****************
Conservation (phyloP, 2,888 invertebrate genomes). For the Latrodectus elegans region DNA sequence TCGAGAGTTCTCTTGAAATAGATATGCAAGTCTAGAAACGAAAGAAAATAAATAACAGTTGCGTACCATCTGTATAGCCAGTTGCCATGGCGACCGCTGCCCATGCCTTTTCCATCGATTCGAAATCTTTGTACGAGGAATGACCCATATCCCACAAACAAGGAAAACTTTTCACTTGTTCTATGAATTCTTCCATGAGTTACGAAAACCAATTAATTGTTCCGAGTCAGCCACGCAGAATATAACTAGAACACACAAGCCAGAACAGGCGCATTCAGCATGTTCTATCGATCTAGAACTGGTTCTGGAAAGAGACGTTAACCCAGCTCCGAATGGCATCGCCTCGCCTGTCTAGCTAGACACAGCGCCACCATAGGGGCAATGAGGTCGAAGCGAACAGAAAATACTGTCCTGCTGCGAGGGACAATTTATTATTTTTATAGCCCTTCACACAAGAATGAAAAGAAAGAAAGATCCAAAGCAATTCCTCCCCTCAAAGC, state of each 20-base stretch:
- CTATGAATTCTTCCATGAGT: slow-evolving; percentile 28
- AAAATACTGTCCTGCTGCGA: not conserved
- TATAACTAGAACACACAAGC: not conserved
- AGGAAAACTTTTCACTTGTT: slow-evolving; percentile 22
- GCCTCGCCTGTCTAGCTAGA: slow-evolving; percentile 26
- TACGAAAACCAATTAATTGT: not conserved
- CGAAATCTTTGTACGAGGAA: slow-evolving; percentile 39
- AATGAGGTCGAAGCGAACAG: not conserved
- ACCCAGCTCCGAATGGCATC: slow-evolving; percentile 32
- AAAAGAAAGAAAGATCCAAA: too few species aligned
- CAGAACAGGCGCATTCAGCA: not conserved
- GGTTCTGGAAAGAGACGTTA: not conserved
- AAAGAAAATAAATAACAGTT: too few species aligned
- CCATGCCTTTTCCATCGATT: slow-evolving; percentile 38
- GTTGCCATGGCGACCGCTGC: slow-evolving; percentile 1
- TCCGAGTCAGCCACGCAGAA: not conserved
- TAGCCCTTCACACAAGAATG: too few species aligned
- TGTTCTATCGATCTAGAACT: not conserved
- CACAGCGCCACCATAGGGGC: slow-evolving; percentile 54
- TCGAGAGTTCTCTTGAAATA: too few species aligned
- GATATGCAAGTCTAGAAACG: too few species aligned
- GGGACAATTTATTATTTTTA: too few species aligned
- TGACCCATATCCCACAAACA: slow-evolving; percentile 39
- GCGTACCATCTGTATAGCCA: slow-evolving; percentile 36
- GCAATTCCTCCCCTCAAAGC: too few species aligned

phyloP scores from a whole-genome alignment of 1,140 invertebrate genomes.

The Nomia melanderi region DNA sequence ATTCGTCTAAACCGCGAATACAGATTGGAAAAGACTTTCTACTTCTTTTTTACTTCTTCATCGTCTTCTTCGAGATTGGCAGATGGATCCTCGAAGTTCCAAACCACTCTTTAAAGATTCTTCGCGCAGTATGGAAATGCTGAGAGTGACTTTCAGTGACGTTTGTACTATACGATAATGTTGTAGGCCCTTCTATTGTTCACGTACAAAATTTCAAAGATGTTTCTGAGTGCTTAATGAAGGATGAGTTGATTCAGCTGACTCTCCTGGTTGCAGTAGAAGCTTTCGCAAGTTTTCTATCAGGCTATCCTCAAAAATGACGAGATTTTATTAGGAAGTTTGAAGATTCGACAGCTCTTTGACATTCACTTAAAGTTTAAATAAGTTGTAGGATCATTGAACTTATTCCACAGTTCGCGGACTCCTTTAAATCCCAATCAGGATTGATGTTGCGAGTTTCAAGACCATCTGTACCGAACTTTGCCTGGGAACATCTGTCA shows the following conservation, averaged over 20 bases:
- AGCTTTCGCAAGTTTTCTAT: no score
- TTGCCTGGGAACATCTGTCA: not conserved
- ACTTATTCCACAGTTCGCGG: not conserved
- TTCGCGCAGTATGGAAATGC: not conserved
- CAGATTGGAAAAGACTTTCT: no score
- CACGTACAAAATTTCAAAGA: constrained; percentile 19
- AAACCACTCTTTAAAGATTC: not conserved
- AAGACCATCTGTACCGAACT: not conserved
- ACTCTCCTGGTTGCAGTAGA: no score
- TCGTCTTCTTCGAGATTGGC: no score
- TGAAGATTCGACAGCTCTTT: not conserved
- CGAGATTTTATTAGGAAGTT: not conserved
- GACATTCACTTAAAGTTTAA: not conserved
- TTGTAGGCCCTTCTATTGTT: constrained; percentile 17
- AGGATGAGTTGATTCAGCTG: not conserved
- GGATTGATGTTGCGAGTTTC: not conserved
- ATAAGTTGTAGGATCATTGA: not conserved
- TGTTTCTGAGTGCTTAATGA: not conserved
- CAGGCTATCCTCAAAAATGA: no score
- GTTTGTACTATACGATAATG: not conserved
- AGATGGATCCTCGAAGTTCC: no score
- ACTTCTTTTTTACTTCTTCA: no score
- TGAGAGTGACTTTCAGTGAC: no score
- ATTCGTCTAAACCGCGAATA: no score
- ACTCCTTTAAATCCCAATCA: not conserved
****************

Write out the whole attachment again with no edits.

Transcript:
Conservation (phyloP, 2,888 invertebrate genomes). For the Latrodectus elegans region DNA sequence TCGAGAGTTCTCTTGAAATAGATATGCAAGTCTAGAAACGAAAGAAAATAAATAACAGTTGCGTACCATCTGTATAGCCAGTTGCCATGGCGACCGCTGCCCATGCCTTTTCCATCGATTCGAAATCTTTGTACGAGGAATGACCCATATCCCACAAACAAGGAAAACTTTTCACTTGTTCTATGAATTCTTCCATGAGTTACGAAAACCAATTAATTGTTCCGAGTCAGCCACGCAGAATATAACTAGAACACACAAGCCAGAACAGGCGCATTCAGCATGTTCTATCGATCTAGAACTGGTTCTGGAAAGAGACGTTAACCCAGCTCCGAATGGCATCGCCTCGCCTGTCTAGCTAGACACAGCGCCACCATAGGGGCAATGAGGTCGAAGCGAACAGAAAATACTGTCCTGCTGCGAGGGACAATTTATTATTTTTATAGCCCTTCACACAAGAATGAAAAGAAAGAAAGATCCAAAGCAATTCCTCCCCTCAAAGC, state of each 20-base stretch:
- CTATGAATTCTTCCATGAGT: slow-evolving; percentile 28
- AAAATACTGTCCTGCTGCGA: not conserved
- TATAACTAGAACACACAAGC: not conserved
- AGGAAAACTTTTCACTTGTT: slow-evolving; percentile 22
- GCCTCGCCTGTCTAGCTAGA: slow-evolving; percentile 26
- TACGAAAACCAATTAATTGT: not conserved
- CGAAATCTTTGTACGAGGAA: slow-evolving; percentile 39
- AATGAGGTCGAAGCGAACAG: not conserved
- ACCCAGCTCCGAATGGCATC: slow-evolving; percentile 32
- AAAAGAAAGAAAGATCCAAA: too few species aligned
- CAGAACAGGCGCATTCAGCA: not conserved
- GGTTCTGGAAAGAGACGTTA: not conserved
- AAAGAAAATAAATAACAGTT: too few species aligned
- CCATGCCTTTTCCATCGATT: slow-evolving; percentile 38
- GTTGCCATGGCGACCGCTGC: slow-evolving; percentile 1
- TCCGAGTCAGCCACGCAGAA: not conserved
- TAGCCCTTCACACAAGAATG: too few species aligned
- TGTTCTATCGATCTAGAACT: not conserved
- CACAGCGCCACCATAGGGGC: slow-evolving; percentile 54
- TCGAGAGTTCTCTTGAAATA: too few species aligned
- GATATGCAAGTCTAGAAACG: too few species aligned
- GGGACAATTTATTATTTTTA: too few species aligned
- TGACCCATATCCCACAAACA: slow-evolving; percentile 39
- GCGTACCATCTGTATAGCCA: slow-evolving; percentile 36
- GCAATTCCTCCCCTCAAAGC: too few species aligned

phyloP scores from a whole-genome alignment of 1,140 invertebrate genomes.

The Nomia melanderi region DNA sequence ATTCGTCTAAACCGCGAATACAGATTGGAAAAGACTTTCTACTTCTTTTTTACTTCTTCATCGTCTTCTTCGAGATTGGCAGATGGATCCTCGAAGTTCCAAACCACTCTTTAAAGATTCTTCGCGCAGTATGGAAATGCTGAGAGTGACTTTCAGTGACGTTTGTACTATACGATAATGTTGTAGGCCCTTCTATTGTTCACGTACAAAATTTCAAAGATGTTTCTGAGTGCTTAATGAAGGATGAGTTGATTCAGCTGACTCTCCTGGTTGCAGTAGAAGCTTTCGCAAGTTTTCTATCAGGCTATCCTCAAAAATGACGAGATTTTATTAGGAAGTTTGAAGATTCGACAGCTCTTTGACATTCACTTAAAGTTTAAATAAGTTGTAGGATCATTGAACTTATTCCACAGTTCGCGGACTCCTTTAAATCCCAATCAGGATTGATGTTGCGAGTTTCAAGACCATCTGTACCGAACTTTGCCTGGGAACATCTGTCA shows the following conservation, averaged over 20 bases:
- AGCTTTCGCAAGTTTTCTAT: no score
- TTGCCTGGGAACATCTGTCA: not conserved
- ACTTATTCCACAGTTCGCGG: not conserved
- TTCGCGCAGTATGGAAATGC: not conserved
- CAGATTGGAAAAGACTTTCT: no score
- CACGTACAAAATTTCAAAGA: constrained; percentile 19
- AAACCACTCTTTAAAGATTC: not conserved
- AAGACCATCTGTACCGAACT: not conserved
- ACTCTCCTGGTTGCAGTAGA: no score
- TCGTCTTCTTCGAGATTGGC: no score
- TGAAGATTCGACAGCTCTTT: not conserved
- CGAGATTTTATTAGGAAGTT: not conserved
- GACATTCACTTAAAGTTTAA: not conserved
- TTGTAGGCCCTTCTATTGTT: constrained; percentile 17
- AGGATGAGTTGATTCAGCTG: not conserved
- GGATTGATGTTGCGAGTTTC: not conserved
- ATAAGTTGTAGGATCATTGA: not conserved
- TGTTTCTGAGTGCTTAATGA: not conserved
- CAGGCTATCCTCAAAAATGA: no score
- GTTTGTACTATACGATAATG: not conserved
- AGATGGATCCTCGAAGTTCC: no score
- ACTTCTTTTTTACTTCTTCA: no score
- TGAGAGTGACTTTCAGTGAC: no score
- ATTCGTCTAAACCGCGAATA: no score
- ACTCCTTTAAATCCCAATCA: not conserved